From their studio on the corner of Chinquapin and Magnolia roads, Merrow and Eddy immediately converted the unique images into postcards, and by early April they were on the market. According to local historian Larry Koster, “Pinehurst postcards were a cheap, easy way for the many tourists to convey both the beauty and attractions of this area to the folks back home.”  They also provided wonderful advertising for the resort.

Koster, who authored the 2009 publication The Photographers of Moore County and Their Postcards, has been searching for and collecting vintage Pinehurst postcards for 25 years. He eventually acquired examples of all six postcards depicting the aerial images taken by Eddy and, in recognition of their historical significance, has donated them to the Tufts Archives.

On Thursday, April 7, 1911, Beachey, according to The Outlook, “took the big bird apart, packed it in its snug cage and left for Fayetteville, the first point of many which lie before him.” Waxing eloquently, the article noted that residents would miss the plane’s “weird notes at dawn, twilight or high noon, its presence in the sky, the grotesque, fleeting shadow.”

The writer compared the sight of Beachey’s jaw-dropping flights to “the grandeur of Niagara — the spectrum in the spray and the roar of the waters.” The reference proved a precursor to Beachey’s incredible exhibition at Niagara Falls less than three months later, on June 26, 1911. For the stupendous sum of $4,000, he dove his Curtiss Pusher straight for the center of Horseshoe Falls, his aircraft suddenly vanishing in the mist. Many spectators swooned at what they perceived was the pilot’s certain demise. With spray stinging the Birdman’s face, his plane suddenly shot out “like a cannonball” from the bottom of the mist, after plunging to within inches of the raging river. Having been offered an additional bonus of $1,000 for flying beneath the arch of Honeymoon Bridge, Beachey promptly tacked on that daunting stunt. One newspaper declared him “the eighth wonder of the world, and his dive into the Falls, the greatest aerial feat of all time.”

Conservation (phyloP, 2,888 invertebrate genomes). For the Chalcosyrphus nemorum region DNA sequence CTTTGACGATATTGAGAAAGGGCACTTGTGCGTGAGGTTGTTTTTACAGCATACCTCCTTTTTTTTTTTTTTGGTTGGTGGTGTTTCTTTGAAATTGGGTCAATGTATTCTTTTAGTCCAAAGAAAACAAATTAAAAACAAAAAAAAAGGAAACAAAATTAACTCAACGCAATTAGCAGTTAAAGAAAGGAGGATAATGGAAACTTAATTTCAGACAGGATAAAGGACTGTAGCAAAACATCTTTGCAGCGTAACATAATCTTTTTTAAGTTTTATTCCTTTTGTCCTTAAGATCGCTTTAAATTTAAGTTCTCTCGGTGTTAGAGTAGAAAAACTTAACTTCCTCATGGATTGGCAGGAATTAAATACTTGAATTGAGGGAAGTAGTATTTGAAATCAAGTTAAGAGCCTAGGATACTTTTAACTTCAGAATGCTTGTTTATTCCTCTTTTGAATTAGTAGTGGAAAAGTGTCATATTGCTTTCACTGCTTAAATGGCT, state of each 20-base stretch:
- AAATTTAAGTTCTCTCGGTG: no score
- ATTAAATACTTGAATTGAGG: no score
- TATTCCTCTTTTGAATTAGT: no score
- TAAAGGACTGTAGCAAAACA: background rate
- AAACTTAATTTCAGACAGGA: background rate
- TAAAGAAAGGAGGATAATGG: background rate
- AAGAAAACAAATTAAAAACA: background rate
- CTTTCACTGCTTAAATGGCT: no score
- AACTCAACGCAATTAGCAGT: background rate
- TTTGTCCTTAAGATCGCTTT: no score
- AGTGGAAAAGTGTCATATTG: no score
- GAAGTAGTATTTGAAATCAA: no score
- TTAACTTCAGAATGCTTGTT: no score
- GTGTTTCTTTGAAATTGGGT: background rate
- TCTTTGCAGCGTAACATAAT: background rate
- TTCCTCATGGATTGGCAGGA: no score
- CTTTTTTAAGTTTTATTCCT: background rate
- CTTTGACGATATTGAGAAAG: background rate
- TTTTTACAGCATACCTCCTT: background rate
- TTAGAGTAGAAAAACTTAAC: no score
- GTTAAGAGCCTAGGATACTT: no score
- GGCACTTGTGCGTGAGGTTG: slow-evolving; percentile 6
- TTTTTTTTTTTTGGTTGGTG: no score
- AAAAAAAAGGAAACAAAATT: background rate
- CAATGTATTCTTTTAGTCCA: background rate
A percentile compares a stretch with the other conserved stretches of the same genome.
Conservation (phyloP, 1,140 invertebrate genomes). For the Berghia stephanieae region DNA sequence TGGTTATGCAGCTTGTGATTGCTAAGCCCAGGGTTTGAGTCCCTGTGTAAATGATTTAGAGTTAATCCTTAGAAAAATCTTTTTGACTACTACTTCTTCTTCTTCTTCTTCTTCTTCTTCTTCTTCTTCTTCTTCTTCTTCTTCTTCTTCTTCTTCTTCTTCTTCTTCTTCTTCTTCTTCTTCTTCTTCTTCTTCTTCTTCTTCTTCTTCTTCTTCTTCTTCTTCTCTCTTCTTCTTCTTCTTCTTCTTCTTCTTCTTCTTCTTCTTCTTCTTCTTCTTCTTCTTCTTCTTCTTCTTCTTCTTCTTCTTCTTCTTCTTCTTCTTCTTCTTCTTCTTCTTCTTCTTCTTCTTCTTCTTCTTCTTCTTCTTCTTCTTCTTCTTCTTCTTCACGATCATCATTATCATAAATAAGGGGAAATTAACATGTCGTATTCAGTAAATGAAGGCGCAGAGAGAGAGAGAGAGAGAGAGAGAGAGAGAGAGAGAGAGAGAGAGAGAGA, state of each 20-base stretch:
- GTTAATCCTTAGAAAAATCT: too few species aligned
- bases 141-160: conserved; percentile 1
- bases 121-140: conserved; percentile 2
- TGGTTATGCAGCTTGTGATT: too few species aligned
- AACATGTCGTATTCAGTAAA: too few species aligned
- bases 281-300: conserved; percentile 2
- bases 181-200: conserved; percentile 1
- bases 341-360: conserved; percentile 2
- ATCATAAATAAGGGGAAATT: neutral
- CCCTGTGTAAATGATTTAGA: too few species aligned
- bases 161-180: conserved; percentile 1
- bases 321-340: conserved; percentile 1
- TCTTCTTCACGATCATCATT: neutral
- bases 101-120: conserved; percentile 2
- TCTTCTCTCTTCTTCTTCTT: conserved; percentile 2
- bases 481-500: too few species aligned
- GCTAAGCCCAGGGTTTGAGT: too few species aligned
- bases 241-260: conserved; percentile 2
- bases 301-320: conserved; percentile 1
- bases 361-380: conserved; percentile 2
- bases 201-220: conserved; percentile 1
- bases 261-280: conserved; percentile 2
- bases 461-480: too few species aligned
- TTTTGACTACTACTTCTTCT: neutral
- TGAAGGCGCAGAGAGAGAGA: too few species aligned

In August, Beachey performed more amazing exploits at a Chicago aerial competition. He shattered the world record for altitude, attaining 11,642 feet, but it was his crowd-pleasing stunts that would be remembered best. Eyeing a locomotive headed into the city, he dropped down to brush his wheels atop the train, then passed within spitting distance on both sides of the passenger cars while waving to those inside. Then, Beachey hopped his plane from one car to the next.

In a subsequent flight, dressed as a woman for dramatic effect, he frightened the spectators with a seemingly out of control dive directly at the grandstand. Beachey pulled the plane up just 8 feet from mayhem. He turned and headed toward the central city, where he ducked under power lines, bounced off tops of cars and buildings, then landed to a 10-minute standing ovation after pulling off his wig revealing his true identity. In a rather somber note, two pilots attempting similar dives crashed and died at the meet.